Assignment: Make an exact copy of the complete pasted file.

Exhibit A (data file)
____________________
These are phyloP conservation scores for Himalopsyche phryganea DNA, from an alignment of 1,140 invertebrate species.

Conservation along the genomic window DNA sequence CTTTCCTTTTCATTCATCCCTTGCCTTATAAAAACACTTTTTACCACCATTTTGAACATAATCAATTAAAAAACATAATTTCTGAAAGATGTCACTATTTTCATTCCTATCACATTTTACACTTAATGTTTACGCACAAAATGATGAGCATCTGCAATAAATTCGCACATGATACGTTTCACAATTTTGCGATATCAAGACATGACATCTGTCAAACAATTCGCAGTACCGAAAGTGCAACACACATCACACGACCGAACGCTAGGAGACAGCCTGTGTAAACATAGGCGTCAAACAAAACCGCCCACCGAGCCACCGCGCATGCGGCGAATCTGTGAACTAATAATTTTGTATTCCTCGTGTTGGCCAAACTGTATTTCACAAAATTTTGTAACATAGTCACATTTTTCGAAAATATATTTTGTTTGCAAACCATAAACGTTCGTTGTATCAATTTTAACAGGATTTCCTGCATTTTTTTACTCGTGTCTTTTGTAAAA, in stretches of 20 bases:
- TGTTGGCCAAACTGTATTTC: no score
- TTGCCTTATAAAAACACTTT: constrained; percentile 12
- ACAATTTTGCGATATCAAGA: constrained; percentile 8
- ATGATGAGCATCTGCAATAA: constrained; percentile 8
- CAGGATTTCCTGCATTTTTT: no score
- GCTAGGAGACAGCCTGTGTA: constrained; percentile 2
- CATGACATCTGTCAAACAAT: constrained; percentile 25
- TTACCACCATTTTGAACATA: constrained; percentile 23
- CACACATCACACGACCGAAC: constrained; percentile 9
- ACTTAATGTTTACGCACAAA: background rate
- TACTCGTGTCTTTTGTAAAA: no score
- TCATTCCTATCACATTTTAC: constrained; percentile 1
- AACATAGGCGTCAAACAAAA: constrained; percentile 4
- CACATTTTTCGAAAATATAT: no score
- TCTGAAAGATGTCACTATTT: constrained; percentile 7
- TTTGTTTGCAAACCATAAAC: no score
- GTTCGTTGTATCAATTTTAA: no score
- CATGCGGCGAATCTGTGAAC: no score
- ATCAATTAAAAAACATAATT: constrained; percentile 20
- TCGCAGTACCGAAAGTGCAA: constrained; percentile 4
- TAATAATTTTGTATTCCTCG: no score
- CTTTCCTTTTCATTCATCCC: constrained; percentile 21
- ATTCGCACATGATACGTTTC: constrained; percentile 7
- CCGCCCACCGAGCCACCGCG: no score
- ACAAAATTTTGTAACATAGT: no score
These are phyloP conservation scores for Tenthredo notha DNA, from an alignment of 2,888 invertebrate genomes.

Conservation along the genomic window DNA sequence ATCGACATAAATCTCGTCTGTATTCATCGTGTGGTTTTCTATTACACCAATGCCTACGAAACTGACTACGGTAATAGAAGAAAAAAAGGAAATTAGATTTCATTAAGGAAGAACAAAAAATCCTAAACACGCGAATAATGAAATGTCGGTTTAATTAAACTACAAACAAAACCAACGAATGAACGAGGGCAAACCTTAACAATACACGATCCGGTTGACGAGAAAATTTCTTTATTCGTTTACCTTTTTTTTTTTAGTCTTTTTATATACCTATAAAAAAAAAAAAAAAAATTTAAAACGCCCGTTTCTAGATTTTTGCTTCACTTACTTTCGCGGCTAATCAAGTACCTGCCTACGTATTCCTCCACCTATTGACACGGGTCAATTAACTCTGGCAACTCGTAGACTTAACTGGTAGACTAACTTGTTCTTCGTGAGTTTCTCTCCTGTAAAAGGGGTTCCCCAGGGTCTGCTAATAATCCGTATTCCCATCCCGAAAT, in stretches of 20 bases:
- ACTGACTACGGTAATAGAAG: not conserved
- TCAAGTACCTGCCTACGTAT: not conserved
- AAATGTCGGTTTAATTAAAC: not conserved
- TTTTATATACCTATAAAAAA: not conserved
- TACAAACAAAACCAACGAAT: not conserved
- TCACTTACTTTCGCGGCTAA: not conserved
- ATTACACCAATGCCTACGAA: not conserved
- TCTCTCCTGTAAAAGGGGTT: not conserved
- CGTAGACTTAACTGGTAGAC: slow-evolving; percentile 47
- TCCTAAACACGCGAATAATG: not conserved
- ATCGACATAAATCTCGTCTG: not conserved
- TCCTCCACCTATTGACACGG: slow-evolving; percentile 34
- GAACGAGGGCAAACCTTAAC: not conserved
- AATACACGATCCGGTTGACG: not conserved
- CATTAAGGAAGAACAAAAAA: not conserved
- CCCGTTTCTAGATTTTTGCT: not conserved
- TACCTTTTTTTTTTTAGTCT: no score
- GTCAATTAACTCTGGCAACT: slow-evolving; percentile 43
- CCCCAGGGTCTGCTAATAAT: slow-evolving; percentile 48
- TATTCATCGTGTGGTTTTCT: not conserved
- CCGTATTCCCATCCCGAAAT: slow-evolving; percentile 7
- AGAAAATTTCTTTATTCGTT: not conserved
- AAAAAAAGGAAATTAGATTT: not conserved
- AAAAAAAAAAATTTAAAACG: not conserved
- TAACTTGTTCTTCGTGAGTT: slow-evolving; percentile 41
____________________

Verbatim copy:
These are phyloP conservation scores for Himalopsyche phryganea DNA, from an alignment of 1,140 invertebrate species.

Conservation along the genomic window DNA sequence CTTTCCTTTTCATTCATCCCTTGCCTTATAAAAACACTTTTTACCACCATTTTGAACATAATCAATTAAAAAACATAATTTCTGAAAGATGTCACTATTTTCATTCCTATCACATTTTACACTTAATGTTTACGCACAAAATGATGAGCATCTGCAATAAATTCGCACATGATACGTTTCACAATTTTGCGATATCAAGACATGACATCTGTCAAACAATTCGCAGTACCGAAAGTGCAACACACATCACACGACCGAACGCTAGGAGACAGCCTGTGTAAACATAGGCGTCAAACAAAACCGCCCACCGAGCCACCGCGCATGCGGCGAATCTGTGAACTAATAATTTTGTATTCCTCGTGTTGGCCAAACTGTATTTCACAAAATTTTGTAACATAGTCACATTTTTCGAAAATATATTTTGTTTGCAAACCATAAACGTTCGTTGTATCAATTTTAACAGGATTTCCTGCATTTTTTTACTCGTGTCTTTTGTAAAA, in stretches of 20 bases:
- TGTTGGCCAAACTGTATTTC: no score
- TTGCCTTATAAAAACACTTT: constrained; percentile 12
- ACAATTTTGCGATATCAAGA: constrained; percentile 8
- ATGATGAGCATCTGCAATAA: constrained; percentile 8
- CAGGATTTCCTGCATTTTTT: no score
- GCTAGGAGACAGCCTGTGTA: constrained; percentile 2
- CATGACATCTGTCAAACAAT: constrained; percentile 25
- TTACCACCATTTTGAACATA: constrained; percentile 23
- CACACATCACACGACCGAAC: constrained; percentile 9
- ACTTAATGTTTACGCACAAA: background rate
- TACTCGTGTCTTTTGTAAAA: no score
- TCATTCCTATCACATTTTAC: constrained; percentile 1
- AACATAGGCGTCAAACAAAA: constrained; percentile 4
- CACATTTTTCGAAAATATAT: no score
- TCTGAAAGATGTCACTATTT: constrained; percentile 7
- TTTGTTTGCAAACCATAAAC: no score
- GTTCGTTGTATCAATTTTAA: no score
- CATGCGGCGAATCTGTGAAC: no score
- ATCAATTAAAAAACATAATT: constrained; percentile 20
- TCGCAGTACCGAAAGTGCAA: constrained; percentile 4
- TAATAATTTTGTATTCCTCG: no score
- CTTTCCTTTTCATTCATCCC: constrained; percentile 21
- ATTCGCACATGATACGTTTC: constrained; percentile 7
- CCGCCCACCGAGCCACCGCG: no score
- ACAAAATTTTGTAACATAGT: no score
These are phyloP conservation scores for Tenthredo notha DNA, from an alignment of 2,888 invertebrate genomes.

Conservation along the genomic window DNA sequence ATCGACATAAATCTCGTCTGTATTCATCGTGTGGTTTTCTATTACACCAATGCCTACGAAACTGACTACGGTAATAGAAGAAAAAAAGGAAATTAGATTTCATTAAGGAAGAACAAAAAATCCTAAACACGCGAATAATGAAATGTCGGTTTAATTAAACTACAAACAAAACCAACGAATGAACGAGGGCAAACCTTAACAATACACGATCCGGTTGACGAGAAAATTTCTTTATTCGTTTACCTTTTTTTTTTTAGTCTTTTTATATACCTATAAAAAAAAAAAAAAAAATTTAAAACGCCCGTTTCTAGATTTTTGCTTCACTTACTTTCGCGGCTAATCAAGTACCTGCCTACGTATTCCTCCACCTATTGACACGGGTCAATTAACTCTGGCAACTCGTAGACTTAACTGGTAGACTAACTTGTTCTTCGTGAGTTTCTCTCCTGTAAAAGGGGTTCCCCAGGGTCTGCTAATAATCCGTATTCCCATCCCGAAAT, in stretches of 20 bases:
- ACTGACTACGGTAATAGAAG: not conserved
- TCAAGTACCTGCCTACGTAT: not conserved
- AAATGTCGGTTTAATTAAAC: not conserved
- TTTTATATACCTATAAAAAA: not conserved
- TACAAACAAAACCAACGAAT: not conserved
- TCACTTACTTTCGCGGCTAA: not conserved
- ATTACACCAATGCCTACGAA: not conserved
- TCTCTCCTGTAAAAGGGGTT: not conserved
- CGTAGACTTAACTGGTAGAC: slow-evolving; percentile 47
- TCCTAAACACGCGAATAATG: not conserved
- ATCGACATAAATCTCGTCTG: not conserved
- TCCTCCACCTATTGACACGG: slow-evolving; percentile 34
- GAACGAGGGCAAACCTTAAC: not conserved
- AATACACGATCCGGTTGACG: not conserved
- CATTAAGGAAGAACAAAAAA: not conserved
- CCCGTTTCTAGATTTTTGCT: not conserved
- TACCTTTTTTTTTTTAGTCT: no score
- GTCAATTAACTCTGGCAACT: slow-evolving; percentile 43
- CCCCAGGGTCTGCTAATAAT: slow-evolving; percentile 48
- TATTCATCGTGTGGTTTTCT: not conserved
- CCGTATTCCCATCCCGAAAT: slow-evolving; percentile 7
- AGAAAATTTCTTTATTCGTT: not conserved
- AAAAAAAGGAAATTAGATTT: not conserved
- AAAAAAAAAAATTTAAAACG: not conserved
- TAACTTGTTCTTCGTGAGTT: slow-evolving; percentile 41